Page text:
7.. Okay, now that we have the races installed and the bearings packed, we can put everything back together. Starting with the inner bearing put a bed of grease on the surface of the race and then push the inner wheel bearing into it. Now take your new grease seal and tap it into place, being careful not to bend or distort it. You can use a small block of wood to install it.
8.. Put a coating of grease inside the hub between the two races and on the spindle, don't be too stingy, too much is better than too little. We do this because if any moisture should happen to get inside, the grease will keep the metal from rusting.
9.. Now slide the rotor or drum straight onto the spindle. It should slide on easily. If it doesn't, the bearing is cocked a little. Slide it off and make sure the bearing is sitting flat and try again.
10.. Once it is on, place a bed of grease on the outer race and slide the outer wheel bearing on. Slide the washer on. The washer will probably have a tab that will align with the spindle, make sure that you line them up when you put it in.
11.. Now place the nut on the spindle and tighten it by hand until it won't go anymore. Spin the rotor or drum a few times back and forth and then tighten the nut come more by hand. This insures that the bearings are seated in their races. Do it a couple of times until you can't get it any tighter by hand.
12.. Now tighten the nut turn, no more than 16 foot-pounds. If you have a castellated nut, line it up with the hole going through the spindle. Install a NEW cotter pin and fold it over. If you have a retaining ring, place it on the nut and install the cotter pin. Never reuse the old cotter pin and make sure you do install it. Basically this is the only thing holding the front wheel on.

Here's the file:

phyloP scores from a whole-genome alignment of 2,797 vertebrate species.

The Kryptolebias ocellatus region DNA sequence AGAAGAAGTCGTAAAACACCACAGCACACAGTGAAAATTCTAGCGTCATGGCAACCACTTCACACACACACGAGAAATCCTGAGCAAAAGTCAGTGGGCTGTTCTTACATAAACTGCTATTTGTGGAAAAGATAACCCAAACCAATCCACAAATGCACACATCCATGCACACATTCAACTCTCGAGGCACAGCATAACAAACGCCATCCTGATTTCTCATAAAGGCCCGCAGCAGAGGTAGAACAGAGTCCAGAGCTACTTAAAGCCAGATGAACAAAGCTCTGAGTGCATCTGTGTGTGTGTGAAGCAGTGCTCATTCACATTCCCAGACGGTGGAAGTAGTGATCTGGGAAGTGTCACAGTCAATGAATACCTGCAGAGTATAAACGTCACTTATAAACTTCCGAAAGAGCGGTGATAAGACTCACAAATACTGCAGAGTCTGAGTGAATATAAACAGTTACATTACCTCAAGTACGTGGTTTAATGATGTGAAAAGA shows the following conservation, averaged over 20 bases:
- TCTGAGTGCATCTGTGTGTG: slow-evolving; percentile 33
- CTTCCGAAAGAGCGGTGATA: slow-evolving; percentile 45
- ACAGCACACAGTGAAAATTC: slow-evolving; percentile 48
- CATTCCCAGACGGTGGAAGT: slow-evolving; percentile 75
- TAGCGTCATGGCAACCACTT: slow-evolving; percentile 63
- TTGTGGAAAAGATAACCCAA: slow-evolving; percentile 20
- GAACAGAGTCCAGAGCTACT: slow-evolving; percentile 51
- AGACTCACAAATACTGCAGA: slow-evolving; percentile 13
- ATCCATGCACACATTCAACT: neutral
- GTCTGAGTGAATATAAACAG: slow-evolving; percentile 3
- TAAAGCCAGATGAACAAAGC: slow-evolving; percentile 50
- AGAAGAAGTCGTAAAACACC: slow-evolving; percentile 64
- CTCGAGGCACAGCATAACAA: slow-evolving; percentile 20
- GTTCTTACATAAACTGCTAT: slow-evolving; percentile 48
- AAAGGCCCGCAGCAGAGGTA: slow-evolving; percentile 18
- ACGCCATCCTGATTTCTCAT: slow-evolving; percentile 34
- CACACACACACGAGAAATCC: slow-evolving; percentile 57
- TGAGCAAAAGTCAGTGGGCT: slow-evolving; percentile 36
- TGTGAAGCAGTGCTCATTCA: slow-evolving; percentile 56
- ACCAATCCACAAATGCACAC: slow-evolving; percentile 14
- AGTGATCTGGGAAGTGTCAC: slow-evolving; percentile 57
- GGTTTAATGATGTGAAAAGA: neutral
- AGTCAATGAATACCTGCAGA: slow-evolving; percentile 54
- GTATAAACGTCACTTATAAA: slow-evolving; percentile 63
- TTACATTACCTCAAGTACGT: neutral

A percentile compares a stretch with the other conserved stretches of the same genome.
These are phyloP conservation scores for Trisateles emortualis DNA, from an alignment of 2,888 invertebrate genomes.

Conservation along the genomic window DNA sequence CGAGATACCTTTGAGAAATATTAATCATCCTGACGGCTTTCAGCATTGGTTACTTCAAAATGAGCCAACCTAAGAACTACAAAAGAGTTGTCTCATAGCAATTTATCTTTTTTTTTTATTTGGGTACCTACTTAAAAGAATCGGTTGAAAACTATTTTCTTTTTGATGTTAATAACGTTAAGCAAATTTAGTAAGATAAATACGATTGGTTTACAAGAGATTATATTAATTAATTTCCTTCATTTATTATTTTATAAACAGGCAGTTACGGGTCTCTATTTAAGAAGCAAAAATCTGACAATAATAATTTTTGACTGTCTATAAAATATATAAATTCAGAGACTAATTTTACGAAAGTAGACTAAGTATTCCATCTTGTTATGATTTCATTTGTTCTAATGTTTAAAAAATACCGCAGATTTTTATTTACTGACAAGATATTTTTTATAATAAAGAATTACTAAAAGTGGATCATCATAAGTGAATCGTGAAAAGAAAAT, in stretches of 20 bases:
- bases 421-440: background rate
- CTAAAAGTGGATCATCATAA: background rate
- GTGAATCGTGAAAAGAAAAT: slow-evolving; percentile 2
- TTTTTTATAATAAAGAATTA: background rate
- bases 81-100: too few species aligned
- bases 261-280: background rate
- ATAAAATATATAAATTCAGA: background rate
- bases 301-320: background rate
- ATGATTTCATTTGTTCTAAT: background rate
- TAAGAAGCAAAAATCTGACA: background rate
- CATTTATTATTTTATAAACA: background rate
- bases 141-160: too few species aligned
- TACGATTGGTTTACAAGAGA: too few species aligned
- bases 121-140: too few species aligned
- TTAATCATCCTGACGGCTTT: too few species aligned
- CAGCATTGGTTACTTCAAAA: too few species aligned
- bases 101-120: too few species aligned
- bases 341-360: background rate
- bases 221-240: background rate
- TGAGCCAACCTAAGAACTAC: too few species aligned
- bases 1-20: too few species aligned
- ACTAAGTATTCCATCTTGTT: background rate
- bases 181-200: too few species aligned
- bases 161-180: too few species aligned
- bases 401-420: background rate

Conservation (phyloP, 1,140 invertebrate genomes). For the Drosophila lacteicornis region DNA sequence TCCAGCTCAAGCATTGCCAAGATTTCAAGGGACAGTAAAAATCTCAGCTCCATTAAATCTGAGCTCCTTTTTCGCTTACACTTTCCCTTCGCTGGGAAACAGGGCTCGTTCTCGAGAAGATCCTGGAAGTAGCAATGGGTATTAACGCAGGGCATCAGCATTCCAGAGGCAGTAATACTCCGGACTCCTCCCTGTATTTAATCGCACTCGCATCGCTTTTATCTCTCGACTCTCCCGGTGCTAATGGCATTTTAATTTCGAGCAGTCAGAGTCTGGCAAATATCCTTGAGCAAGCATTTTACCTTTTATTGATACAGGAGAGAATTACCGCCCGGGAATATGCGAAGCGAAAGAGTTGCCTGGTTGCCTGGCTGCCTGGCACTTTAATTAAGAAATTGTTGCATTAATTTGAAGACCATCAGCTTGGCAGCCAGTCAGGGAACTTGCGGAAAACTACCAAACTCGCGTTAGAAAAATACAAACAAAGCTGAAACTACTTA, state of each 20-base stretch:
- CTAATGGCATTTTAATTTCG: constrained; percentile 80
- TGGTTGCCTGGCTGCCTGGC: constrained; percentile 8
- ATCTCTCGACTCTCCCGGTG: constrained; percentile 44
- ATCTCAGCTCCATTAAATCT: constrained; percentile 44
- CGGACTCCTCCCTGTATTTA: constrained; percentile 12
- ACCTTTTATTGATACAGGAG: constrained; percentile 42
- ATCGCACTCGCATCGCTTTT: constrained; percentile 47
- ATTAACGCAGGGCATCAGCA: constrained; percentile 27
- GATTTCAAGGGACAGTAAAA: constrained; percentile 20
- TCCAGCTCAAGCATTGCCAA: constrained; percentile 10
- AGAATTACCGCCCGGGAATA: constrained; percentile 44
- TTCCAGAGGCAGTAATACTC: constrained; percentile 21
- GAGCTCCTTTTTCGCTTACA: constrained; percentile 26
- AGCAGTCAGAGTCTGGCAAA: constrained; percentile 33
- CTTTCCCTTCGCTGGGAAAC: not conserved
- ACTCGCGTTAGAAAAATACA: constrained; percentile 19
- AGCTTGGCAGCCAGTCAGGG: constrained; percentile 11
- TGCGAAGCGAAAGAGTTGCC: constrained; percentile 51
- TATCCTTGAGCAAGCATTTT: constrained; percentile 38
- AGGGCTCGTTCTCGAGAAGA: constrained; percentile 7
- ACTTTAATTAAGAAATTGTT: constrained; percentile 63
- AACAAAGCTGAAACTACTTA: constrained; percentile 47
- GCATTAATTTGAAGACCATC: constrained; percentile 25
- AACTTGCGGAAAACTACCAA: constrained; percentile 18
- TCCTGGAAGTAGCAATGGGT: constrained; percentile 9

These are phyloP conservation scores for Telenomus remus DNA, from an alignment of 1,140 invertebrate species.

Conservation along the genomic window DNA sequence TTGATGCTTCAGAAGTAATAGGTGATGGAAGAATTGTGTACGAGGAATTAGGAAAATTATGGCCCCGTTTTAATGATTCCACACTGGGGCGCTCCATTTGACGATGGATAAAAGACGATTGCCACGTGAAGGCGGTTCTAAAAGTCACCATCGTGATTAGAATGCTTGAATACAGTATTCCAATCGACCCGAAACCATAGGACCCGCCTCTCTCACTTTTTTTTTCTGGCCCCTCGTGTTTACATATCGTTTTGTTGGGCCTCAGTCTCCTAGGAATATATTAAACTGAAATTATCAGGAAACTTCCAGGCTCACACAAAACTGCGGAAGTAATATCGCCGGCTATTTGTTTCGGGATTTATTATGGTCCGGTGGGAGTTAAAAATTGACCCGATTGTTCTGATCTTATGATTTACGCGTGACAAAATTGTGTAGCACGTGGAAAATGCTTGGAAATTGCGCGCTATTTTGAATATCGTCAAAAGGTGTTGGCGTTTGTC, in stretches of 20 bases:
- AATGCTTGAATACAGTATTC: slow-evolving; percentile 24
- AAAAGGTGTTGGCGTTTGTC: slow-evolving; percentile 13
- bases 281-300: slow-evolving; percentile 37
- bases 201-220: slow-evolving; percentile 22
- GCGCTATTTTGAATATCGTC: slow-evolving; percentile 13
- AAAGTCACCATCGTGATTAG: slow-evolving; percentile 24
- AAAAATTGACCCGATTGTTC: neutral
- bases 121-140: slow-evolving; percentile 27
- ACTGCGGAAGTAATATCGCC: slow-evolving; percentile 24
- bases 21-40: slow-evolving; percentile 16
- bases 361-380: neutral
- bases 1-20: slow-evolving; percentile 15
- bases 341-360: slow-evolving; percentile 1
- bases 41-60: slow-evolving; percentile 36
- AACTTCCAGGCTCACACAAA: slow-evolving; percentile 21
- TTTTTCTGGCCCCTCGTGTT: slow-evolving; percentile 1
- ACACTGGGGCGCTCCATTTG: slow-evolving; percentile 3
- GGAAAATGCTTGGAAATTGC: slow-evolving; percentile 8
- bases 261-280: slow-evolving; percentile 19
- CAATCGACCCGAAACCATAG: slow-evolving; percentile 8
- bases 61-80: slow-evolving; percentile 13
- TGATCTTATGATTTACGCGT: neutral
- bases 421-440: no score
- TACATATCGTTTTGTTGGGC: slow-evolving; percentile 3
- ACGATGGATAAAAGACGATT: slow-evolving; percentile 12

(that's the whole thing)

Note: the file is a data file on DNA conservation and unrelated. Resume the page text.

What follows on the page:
13.. Put a small blob of grease on the inside of the dust cap and tap it into place, being careful not to crush it. Make sure it is fully seated.
And that's it; you're done. It is not very difficult to do and with care and patience you'll be able to do it like a professional. As with anything a little common sense as you do the job will see you through any problems you may have. By doing this your self, you save about $75.00 to $100.00 in labor costs. Most wheel bearings run in the $10.00 to $25.00 dollar range.

http://doitbest.com/Grease+Guns+and+Fittings-Plews+Lubrimatic-model-30100-doitbest-sku-585262.dib
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Aw, shucks! Screw the grease! Just put the trailer up on cinderblocks like the rest of us.....
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On Mon, 28 Jan 2008 01:57:57 GMT, "Dr. Hardcrab"

Yard Ornaments?
Oren --
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wrote

Yeah, drive down the property values in the neighborhood (maybe burn some tires), buy up property at a discount, clean up, sell high, move, repeat. Been there, done that :-)
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Uncle Bubba? Is that you?!
Oren --